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Question Number: 13674

The Technical Area 9/5/2006

RE: rec Under 13

Gwen of Lynnwood, Wa USA asks...

I am asst. coach for a girls U13 rec soccer team. The other day at practice the coach said he expects the players that are not active in the game, (on the sideline waiting for opportunity to sub)to practice with a ball and keep active. I said they can't do that, that it would interfere with the play of the game, and balls would end up on the field. He wanted to know if there is a rule that states that a player may not dribble a ball off the field, but near the touchline while the game is being played, reassuring me that our team would always be in control of the ball they were manipulating.

Answer provided by Referee Keith Contarino

Well, you and I both know that your kids won't keep control of the ball and balls will end up on the field. This is going to interrupt the game and you'll have an angry referee on your hands. Ask your coach if this is what he wants. Subs should stay on the bench. Do they HAVE to? No. But they do have to stay far enough aff the touch line so as not to confuse the far side AR and referee. This usually means 5-10 yards



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Answer provided by Referee Debbie Hoelscher

There is nothing in the Laws of the Game that specifically addresses equipment requirements off the field of play. Most league by-laws do address them in some way. In Div 1 play (men's and formerly women's --MLS and WUSA) the area around the benches was to be cleaned up and equipment put away, subs and team personnel sitting on the benches prior to the start of the match. It was the responsibility of the 4th official to ensure that the balls were put away (usually in a bag) and that everyone who was in the technical area was supposed to be there.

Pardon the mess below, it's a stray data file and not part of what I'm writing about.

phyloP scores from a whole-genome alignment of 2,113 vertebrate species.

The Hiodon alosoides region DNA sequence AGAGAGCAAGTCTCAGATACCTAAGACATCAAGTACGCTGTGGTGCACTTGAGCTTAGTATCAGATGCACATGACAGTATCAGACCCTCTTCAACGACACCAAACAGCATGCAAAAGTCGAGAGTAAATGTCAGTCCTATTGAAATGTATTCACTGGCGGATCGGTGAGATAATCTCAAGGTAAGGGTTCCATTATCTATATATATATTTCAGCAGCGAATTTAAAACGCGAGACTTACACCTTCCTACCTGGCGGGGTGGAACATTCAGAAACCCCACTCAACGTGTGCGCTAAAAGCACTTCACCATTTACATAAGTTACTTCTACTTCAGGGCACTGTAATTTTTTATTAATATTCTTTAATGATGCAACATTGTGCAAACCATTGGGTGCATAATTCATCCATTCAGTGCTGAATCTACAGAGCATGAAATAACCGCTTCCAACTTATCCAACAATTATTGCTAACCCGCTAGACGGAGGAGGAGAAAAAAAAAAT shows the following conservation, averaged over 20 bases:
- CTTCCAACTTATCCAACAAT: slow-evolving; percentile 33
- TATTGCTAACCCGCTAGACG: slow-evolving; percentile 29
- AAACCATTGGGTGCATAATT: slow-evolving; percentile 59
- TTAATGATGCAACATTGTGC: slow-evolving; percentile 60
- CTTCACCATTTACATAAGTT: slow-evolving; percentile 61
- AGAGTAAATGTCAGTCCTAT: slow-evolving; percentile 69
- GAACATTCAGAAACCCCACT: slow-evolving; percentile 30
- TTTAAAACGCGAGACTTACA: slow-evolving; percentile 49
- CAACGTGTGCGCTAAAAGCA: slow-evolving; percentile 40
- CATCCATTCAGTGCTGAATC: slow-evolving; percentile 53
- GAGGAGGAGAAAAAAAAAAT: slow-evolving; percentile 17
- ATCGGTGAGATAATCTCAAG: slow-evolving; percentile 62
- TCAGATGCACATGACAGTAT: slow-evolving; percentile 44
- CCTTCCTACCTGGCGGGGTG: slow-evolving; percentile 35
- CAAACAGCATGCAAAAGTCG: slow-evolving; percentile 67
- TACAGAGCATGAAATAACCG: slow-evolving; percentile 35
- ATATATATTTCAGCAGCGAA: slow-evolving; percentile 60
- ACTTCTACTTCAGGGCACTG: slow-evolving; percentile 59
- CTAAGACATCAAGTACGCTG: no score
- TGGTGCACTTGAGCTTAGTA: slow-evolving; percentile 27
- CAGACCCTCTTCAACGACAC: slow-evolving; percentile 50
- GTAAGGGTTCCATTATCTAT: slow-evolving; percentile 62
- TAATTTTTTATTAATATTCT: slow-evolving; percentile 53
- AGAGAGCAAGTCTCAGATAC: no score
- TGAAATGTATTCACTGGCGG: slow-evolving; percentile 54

This is taken out of your local area's Procedures and Rules of Competition:

"NCYSA Procedures and Rules of Competition for Recreational Play 2006:
5. Coaching/Sideline Conduct: [from WSYSA 305.11]
d. No player, coach, substitute player or other bench person is to incite, in any
manner, or engage in any kind of disruptive behavior."

It could easily be the opinion of the referee that "practising" with the ball is a kind of disruptive behavior.

I am not a coach and would not pretend to second guess the decision of your coach. However, I would propose that a game is not the place to practise, but a place to employ what has been practised throughout the week.



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Answer provided by Referee Ben Mueller

Probably not! In youth matches it is usuaully expected players stay in their designated area. It is usually ok to take a jog around the area, but messing around with balls is asking for trouble.



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